Power the Point: Classroom Presentations in Focus

Over the past four years, the author has been on a mission to help make classrooms more effective with better presentations, much like an eco-warrior out to reduce text emissions. Over time, it became more evident and obvious that PowerPoint in classrooms is like raisins (in cookies), pineapples (on pizza) and coriander (in everything): potent, polarizing, and unintentionally dangerous in the wrong hands. \

 

The Journey

Two previous presentations that the author attended were discovered to be impactful. One was by a visiting academic who brilliantly predicted questions that were going to be asked, and with a few taps on the keyboard (keyed in slide number and pressed Enter) had new slides appear with his answers. The second was at a history conference, where the speaker’s presentation was of one timeline that had elements appear and disappear. Although there was a couple dozen slides used in that presentation, it seemed as though it was only just one. Over time, other potential opportunities were explored in PowerPoint, Keynote, Prezi, Piktochart and others. There have been some unusual results to this, like a conference at Cambridge University where the author was asked exclusively about the slide design through the entire question-and-answer segment.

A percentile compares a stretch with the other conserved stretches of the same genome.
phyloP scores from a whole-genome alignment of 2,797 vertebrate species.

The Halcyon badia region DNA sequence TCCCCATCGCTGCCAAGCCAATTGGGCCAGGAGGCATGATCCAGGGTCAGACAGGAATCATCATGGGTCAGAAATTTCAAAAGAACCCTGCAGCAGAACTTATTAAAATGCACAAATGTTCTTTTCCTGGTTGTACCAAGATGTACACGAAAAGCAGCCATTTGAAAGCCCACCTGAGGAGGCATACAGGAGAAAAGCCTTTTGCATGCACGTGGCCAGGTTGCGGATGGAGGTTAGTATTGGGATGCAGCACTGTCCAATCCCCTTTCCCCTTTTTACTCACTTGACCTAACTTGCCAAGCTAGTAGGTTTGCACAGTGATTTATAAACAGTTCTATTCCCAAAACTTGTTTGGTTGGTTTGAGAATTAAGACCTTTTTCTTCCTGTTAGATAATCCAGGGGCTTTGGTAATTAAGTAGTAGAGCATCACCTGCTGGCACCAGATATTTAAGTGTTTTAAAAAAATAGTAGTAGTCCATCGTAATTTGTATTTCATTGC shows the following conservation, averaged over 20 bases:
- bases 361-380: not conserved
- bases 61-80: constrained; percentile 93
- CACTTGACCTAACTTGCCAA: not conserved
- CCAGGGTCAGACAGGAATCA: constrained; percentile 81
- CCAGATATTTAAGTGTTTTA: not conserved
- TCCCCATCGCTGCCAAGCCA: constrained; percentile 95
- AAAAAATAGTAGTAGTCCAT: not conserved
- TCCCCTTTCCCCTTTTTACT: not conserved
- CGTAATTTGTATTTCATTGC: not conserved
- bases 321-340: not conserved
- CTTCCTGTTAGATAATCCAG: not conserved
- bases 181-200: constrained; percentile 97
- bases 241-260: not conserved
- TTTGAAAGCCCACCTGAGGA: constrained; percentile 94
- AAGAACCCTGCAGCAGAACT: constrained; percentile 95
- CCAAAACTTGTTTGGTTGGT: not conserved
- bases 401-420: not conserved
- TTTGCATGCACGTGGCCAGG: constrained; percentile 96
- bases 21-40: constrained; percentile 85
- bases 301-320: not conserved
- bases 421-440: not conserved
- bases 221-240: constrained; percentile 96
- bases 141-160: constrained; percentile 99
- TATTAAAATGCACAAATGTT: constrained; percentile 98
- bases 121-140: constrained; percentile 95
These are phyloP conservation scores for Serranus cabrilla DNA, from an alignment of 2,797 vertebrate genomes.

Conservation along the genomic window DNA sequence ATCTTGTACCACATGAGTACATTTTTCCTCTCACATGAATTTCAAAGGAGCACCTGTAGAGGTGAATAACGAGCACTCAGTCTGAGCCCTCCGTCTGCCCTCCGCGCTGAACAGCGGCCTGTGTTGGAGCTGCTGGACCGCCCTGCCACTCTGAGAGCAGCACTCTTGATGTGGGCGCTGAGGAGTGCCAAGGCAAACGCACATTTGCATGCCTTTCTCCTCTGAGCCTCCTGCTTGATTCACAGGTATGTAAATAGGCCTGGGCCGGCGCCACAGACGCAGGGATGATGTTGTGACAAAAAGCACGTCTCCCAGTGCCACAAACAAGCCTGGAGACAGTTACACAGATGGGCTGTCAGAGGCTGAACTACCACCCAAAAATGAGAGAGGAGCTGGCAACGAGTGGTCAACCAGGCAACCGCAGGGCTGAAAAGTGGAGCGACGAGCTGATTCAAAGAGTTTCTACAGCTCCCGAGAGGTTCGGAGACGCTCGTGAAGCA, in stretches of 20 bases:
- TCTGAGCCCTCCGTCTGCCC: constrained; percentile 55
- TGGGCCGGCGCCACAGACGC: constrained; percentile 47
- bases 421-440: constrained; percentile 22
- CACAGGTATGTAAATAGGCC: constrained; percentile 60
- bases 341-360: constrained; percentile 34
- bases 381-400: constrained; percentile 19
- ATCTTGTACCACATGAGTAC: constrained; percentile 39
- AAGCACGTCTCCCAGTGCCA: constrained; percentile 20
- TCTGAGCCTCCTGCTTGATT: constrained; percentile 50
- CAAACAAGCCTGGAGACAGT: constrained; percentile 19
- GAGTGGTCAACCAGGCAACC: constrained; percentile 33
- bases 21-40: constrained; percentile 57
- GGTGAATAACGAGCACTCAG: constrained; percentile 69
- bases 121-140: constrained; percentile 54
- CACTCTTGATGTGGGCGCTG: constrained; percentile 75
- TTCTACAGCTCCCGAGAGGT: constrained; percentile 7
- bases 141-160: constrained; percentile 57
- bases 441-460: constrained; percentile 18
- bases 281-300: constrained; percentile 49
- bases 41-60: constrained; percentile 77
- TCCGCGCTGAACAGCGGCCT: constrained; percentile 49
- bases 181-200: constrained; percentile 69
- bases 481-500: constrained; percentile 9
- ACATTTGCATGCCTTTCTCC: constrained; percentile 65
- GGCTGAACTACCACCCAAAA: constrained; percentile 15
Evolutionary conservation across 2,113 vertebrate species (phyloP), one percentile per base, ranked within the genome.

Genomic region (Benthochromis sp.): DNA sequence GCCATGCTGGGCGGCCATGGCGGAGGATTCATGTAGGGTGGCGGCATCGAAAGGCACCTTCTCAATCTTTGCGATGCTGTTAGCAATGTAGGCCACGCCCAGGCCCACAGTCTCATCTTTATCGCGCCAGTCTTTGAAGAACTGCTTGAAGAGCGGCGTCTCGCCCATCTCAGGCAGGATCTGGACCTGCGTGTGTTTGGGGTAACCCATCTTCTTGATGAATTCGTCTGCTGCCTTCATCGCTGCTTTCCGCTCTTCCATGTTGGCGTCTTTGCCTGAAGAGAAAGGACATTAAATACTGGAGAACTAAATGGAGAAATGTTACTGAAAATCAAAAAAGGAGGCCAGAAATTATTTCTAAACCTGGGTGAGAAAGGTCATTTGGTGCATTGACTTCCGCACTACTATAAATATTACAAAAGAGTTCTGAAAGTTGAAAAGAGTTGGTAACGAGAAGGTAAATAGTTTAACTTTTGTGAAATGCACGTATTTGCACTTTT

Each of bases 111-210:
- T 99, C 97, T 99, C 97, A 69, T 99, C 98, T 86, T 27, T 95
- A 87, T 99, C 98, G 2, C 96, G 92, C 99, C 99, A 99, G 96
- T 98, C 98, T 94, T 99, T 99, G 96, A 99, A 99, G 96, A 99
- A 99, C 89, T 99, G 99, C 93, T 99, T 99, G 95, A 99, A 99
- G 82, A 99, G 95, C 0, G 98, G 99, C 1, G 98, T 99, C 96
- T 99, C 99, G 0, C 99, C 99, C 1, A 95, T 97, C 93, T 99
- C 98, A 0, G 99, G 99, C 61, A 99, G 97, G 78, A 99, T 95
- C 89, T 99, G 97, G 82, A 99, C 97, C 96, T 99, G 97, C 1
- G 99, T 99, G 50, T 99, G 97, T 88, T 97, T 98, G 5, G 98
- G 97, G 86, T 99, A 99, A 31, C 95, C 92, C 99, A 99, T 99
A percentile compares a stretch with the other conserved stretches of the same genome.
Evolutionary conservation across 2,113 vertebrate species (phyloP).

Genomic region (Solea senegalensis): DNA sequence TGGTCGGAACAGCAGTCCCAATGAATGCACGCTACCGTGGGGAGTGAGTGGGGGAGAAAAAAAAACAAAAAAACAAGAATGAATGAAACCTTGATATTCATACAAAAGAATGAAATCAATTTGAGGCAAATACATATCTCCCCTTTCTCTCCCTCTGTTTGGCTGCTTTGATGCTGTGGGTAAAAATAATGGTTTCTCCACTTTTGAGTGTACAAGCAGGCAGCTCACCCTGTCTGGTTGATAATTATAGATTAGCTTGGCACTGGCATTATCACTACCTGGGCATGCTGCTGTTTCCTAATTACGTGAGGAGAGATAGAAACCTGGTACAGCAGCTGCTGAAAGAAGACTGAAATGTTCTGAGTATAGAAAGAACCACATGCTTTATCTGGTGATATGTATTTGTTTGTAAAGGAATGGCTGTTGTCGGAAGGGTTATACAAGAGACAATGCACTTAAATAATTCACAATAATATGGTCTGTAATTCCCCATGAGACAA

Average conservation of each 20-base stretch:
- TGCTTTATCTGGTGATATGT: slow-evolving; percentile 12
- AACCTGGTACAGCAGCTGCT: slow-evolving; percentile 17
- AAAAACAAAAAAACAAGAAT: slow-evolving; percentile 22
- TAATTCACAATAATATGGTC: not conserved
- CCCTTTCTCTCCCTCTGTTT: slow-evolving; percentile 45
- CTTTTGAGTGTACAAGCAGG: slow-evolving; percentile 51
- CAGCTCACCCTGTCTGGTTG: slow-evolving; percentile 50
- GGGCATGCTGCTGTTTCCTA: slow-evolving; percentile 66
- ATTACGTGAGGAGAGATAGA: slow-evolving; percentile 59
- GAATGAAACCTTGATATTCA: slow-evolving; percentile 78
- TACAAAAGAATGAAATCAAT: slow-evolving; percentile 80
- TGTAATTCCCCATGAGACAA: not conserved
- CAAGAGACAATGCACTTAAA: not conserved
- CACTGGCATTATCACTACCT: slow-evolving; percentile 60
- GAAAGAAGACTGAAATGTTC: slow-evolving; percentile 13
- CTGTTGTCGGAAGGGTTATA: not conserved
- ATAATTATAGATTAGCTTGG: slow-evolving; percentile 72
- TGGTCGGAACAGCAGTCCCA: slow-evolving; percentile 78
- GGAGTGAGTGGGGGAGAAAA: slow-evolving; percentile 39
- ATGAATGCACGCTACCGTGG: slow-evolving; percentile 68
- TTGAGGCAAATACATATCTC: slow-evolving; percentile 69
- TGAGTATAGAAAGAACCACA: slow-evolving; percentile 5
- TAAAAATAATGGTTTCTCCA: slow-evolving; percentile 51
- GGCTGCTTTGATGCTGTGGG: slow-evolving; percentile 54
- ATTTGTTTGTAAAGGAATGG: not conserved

This highlighted that good content is not enough: presentation skills, which often include the use of slides, make people watch and listen. PowerPoint is the default, even more so since recent updates allowed for the incorporation of some features from Keynote and Prezi. The recommendations here are applicable to a wide range of platforms.

 

Challenges and History

One of the challenges of any presentation platform is how much text one thinks is needed. A historical function of PowerPoint was to print out transparencies for overhead projectors and these were often dense with text (each transparency costs money!). This is a kind of baggage one has to carry but that is also where some of the advantages of the old technology are lost: one could crank the device to zoom in on an OHP if the text was too small, and it was also possible to write on the transparencies. As for today’s students, many appear in classrooms without the default understanding of how to take notes, and rely on text-heavy slides for them to use instead.

The important thing is to have some empathy for these viewpoints’ origins. For students, should they need to take notes in classrooms rather than rely on slides for the 11th hour cramming, they need to be told how to learn as much as what to learn.

 

Recommendations

The following are some of the author’s recommendations for improving the efficiency of using PowerPoint: